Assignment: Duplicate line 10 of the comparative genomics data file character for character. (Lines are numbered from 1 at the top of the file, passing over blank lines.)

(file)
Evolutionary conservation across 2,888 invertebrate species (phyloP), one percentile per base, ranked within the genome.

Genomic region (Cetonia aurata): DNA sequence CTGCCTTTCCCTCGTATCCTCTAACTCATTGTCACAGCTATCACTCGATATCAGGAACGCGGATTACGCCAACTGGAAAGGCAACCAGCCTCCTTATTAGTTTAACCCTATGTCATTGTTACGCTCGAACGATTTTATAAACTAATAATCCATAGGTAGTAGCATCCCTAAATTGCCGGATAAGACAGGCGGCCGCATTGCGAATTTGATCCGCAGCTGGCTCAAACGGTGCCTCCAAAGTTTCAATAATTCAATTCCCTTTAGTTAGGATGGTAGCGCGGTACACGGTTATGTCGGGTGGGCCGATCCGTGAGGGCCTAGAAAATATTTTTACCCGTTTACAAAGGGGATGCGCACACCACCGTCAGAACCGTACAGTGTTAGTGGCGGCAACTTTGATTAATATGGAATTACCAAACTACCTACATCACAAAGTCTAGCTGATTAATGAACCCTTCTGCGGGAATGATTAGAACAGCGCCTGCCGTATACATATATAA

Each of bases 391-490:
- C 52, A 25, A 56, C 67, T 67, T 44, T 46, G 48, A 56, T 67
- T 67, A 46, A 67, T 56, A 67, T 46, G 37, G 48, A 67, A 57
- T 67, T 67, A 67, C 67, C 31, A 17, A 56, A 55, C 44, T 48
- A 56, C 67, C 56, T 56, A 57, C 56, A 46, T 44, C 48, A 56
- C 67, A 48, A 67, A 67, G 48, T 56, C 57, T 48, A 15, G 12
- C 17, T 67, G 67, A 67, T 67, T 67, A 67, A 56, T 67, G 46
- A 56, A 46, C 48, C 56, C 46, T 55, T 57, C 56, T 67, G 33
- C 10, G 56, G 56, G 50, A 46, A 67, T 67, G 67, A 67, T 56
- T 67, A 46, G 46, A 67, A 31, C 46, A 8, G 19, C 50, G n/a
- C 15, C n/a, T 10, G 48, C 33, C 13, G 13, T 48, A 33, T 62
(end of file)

- A 56, A 46, C 48, C 56, C 46, T 55, T 57, C 56, T 67, G 33